FIG. 5 is a cross-sectional view showing an overall constitution. In FIG. 5, a metallic outer casing (cylinder) 25-1 is coupled with an outer flange of a side plate 25-2 which is bent axially inward. Both side plates are formed with ball bearings 29a, 29b at the center thereof, through which a rotational shaft 5 is rotatably supported. A rotor 1 is fixed to the rotational shaft 5 through a supporting member 5-1. Salient poles (not shown) of the rotor 1 have substantially the same construction as the salient poles of the rotor 1 of FIG. 2; A fixed armature C, whose salient poles confront magnetic poles, is fixed to the inside of the outer casing 25-1. The construction of the fixed armature is substantially the same as the fixed armature 16 of FIGS. 2 and 3. Aluminum rotor 3, having a protrusion similar to the rotor 1 in outer peripheral shape, is fixed to the right surface of the rotor 1 so as to rotate together with the rotor 1. The outer peripheral portion faces the coils 10a, 10b and 10c which obtain position detecting signals shown in FIG. 13 as previously described with reference to FIG. 3.

The fixed armatures C and C-1 are arranged in the same phase and fixed to the outer casing 25-1. The rotor 1 has the same construction as the rotor 1 and rotates synchronically with the rotor 1 with a mutual phase difference of 30 degrees with respect to the salient poles of the rotor 1 (equivalent to a 30-degree rotation about an axis). Magnetic poles of the fixed armatures C and C-1 confront salient poles on the outer periphery of the rotor over air gap. The magnetic poles of the fixed armature C-1 are associated with three-phase armature coils, which are referred to as armature coils 39d, 39e and 39f. The armature coils 39d, 39e and 39f are activated by an electric circuit similar to that of FIG. 8 in response to the position detecting signals 51a, 51b, --, 52a, 52b, --, 53a, 53b, --, of FIG. 13, so as to realize a three-phase half-wave current supply mode motor. The fixed armatures C and C-1 thus constitute a three-phase full-wave current supply mode motor.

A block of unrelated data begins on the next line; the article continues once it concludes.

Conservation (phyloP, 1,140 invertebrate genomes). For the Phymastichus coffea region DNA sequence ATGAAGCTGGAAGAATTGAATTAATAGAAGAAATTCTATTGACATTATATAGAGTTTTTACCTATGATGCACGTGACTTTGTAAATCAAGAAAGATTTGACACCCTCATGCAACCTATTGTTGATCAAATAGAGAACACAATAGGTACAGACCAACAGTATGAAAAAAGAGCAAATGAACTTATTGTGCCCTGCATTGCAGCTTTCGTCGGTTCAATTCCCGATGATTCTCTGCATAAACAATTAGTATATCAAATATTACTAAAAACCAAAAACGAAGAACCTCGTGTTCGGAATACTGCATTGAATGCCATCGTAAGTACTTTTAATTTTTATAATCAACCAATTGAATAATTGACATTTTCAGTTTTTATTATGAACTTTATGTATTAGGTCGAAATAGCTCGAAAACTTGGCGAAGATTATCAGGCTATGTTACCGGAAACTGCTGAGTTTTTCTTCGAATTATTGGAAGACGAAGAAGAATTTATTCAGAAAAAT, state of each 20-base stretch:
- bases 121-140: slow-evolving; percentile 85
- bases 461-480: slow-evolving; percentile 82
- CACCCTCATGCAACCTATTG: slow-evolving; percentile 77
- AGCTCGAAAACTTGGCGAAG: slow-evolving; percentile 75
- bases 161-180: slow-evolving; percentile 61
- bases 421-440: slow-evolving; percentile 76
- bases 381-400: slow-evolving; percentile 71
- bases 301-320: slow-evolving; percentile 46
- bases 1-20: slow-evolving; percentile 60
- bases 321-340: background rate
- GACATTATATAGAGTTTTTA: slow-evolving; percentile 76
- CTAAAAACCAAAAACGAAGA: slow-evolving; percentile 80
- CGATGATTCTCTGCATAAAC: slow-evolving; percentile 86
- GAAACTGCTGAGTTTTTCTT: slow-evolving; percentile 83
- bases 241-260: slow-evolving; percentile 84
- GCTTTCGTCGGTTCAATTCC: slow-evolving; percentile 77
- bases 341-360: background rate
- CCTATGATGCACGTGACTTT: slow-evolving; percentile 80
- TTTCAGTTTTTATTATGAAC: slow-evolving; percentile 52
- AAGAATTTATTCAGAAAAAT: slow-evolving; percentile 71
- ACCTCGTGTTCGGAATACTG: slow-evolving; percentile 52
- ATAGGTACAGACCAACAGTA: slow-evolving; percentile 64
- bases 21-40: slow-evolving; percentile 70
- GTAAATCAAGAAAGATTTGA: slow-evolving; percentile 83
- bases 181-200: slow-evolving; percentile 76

Previously described fixed armature C-1 is denoted by a reference numeral 16 in FIG. 3, while a rotor is denoted by a reference numeral 1 and its salient poles are denoted by reference numerals 1a, 1b, 1c, --. The salient poles 1a, 1b, 1c, --rotate in synchronism with the salient poles 1a, 1b, 1c, --with a phase difference of 30 degrees. The same purpose will be accomplished by providing a phase difference of 30 degrees between the fixed armatures 16 and 16 while their salient poles are in phase. As the fixed armature 16 has the same construction as the fixed armature 16, the fixed armature 16 is illustrated by a dotted line. In a case that the number of the salient poles is not less than three, the fixed armature is elongated correspondingly to the right side of the dotted line B.